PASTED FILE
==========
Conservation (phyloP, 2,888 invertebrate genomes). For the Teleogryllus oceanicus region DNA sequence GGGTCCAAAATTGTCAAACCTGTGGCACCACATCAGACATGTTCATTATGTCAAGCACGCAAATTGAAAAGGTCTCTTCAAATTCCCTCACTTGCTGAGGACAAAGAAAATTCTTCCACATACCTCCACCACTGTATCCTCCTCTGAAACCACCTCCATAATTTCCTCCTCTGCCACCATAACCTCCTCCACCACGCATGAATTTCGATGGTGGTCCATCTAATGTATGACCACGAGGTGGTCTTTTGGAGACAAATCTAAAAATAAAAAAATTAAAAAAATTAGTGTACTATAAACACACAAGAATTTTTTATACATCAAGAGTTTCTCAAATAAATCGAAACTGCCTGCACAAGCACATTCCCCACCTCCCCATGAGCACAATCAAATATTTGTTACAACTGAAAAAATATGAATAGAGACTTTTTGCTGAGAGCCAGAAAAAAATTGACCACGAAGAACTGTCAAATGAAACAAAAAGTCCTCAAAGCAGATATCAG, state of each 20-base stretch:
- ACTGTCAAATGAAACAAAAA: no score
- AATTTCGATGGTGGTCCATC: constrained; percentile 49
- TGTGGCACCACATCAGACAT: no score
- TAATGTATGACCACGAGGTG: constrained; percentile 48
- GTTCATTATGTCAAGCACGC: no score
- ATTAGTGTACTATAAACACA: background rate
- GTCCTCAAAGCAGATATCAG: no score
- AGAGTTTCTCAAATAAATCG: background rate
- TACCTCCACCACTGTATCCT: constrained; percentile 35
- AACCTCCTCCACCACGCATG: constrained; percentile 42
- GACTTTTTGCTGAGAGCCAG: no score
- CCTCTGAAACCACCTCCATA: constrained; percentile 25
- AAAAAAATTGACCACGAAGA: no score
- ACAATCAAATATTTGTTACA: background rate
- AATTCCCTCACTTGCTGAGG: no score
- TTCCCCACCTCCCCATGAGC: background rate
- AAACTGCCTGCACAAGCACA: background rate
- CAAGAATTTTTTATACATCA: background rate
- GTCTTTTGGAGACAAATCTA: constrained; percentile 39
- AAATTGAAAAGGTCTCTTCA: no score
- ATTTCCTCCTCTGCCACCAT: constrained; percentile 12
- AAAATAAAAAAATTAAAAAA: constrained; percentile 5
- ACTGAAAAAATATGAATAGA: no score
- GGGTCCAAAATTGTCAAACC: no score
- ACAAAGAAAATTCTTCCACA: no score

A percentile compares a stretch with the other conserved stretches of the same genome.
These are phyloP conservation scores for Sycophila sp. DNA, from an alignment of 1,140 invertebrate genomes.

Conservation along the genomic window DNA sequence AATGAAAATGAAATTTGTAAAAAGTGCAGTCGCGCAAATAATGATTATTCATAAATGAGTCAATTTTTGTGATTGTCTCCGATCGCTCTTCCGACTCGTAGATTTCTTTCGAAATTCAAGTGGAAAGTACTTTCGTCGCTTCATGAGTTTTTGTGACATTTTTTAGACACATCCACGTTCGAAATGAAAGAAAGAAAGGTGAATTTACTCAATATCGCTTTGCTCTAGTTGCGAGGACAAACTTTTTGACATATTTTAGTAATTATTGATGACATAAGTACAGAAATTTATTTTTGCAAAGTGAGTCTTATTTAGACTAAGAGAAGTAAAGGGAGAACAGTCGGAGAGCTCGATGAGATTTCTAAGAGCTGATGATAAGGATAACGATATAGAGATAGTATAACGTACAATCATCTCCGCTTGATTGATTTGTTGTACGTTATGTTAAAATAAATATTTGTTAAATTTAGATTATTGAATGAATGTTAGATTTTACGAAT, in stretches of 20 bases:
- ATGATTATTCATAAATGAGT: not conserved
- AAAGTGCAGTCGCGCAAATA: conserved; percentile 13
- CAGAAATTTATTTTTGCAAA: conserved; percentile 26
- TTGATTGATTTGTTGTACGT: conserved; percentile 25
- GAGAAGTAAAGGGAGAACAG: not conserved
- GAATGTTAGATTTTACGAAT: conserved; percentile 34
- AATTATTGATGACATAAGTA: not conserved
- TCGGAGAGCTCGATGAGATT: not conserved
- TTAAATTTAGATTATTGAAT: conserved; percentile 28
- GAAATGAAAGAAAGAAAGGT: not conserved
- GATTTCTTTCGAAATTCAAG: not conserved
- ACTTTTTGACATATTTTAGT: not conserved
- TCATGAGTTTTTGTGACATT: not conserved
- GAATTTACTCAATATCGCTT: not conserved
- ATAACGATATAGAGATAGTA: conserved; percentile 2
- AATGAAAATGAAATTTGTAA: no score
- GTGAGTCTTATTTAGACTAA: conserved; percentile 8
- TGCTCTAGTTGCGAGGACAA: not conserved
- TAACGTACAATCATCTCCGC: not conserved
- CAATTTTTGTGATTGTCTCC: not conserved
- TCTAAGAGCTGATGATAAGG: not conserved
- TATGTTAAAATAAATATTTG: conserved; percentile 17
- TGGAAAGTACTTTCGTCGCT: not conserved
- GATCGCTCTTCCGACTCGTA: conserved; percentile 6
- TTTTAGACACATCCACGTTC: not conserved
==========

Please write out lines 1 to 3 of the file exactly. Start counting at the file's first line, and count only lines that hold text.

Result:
Conservation (phyloP, 2,888 invertebrate genomes). For the Teleogryllus oceanicus region DNA sequence GGGTCCAAAATTGTCAAACCTGTGGCACCACATCAGACATGTTCATTATGTCAAGCACGCAAATTGAAAAGGTCTCTTCAAATTCCCTCACTTGCTGAGGACAAAGAAAATTCTTCCACATACCTCCACCACTGTATCCTCCTCTGAAACCACCTCCATAATTTCCTCCTCTGCCACCATAACCTCCTCCACCACGCATGAATTTCGATGGTGGTCCATCTAATGTATGACCACGAGGTGGTCTTTTGGAGACAAATCTAAAAATAAAAAAATTAAAAAAATTAGTGTACTATAAACACACAAGAATTTTTTATACATCAAGAGTTTCTCAAATAAATCGAAACTGCCTGCACAAGCACATTCCCCACCTCCCCATGAGCACAATCAAATATTTGTTACAACTGAAAAAATATGAATAGAGACTTTTTGCTGAGAGCCAGAAAAAAATTGACCACGAAGAACTGTCAAATGAAACAAAAAGTCCTCAAAGCAGATATCAG, state of each 20-base stretch:
- ACTGTCAAATGAAACAAAAA: no score
- AATTTCGATGGTGGTCCATC: constrained; percentile 49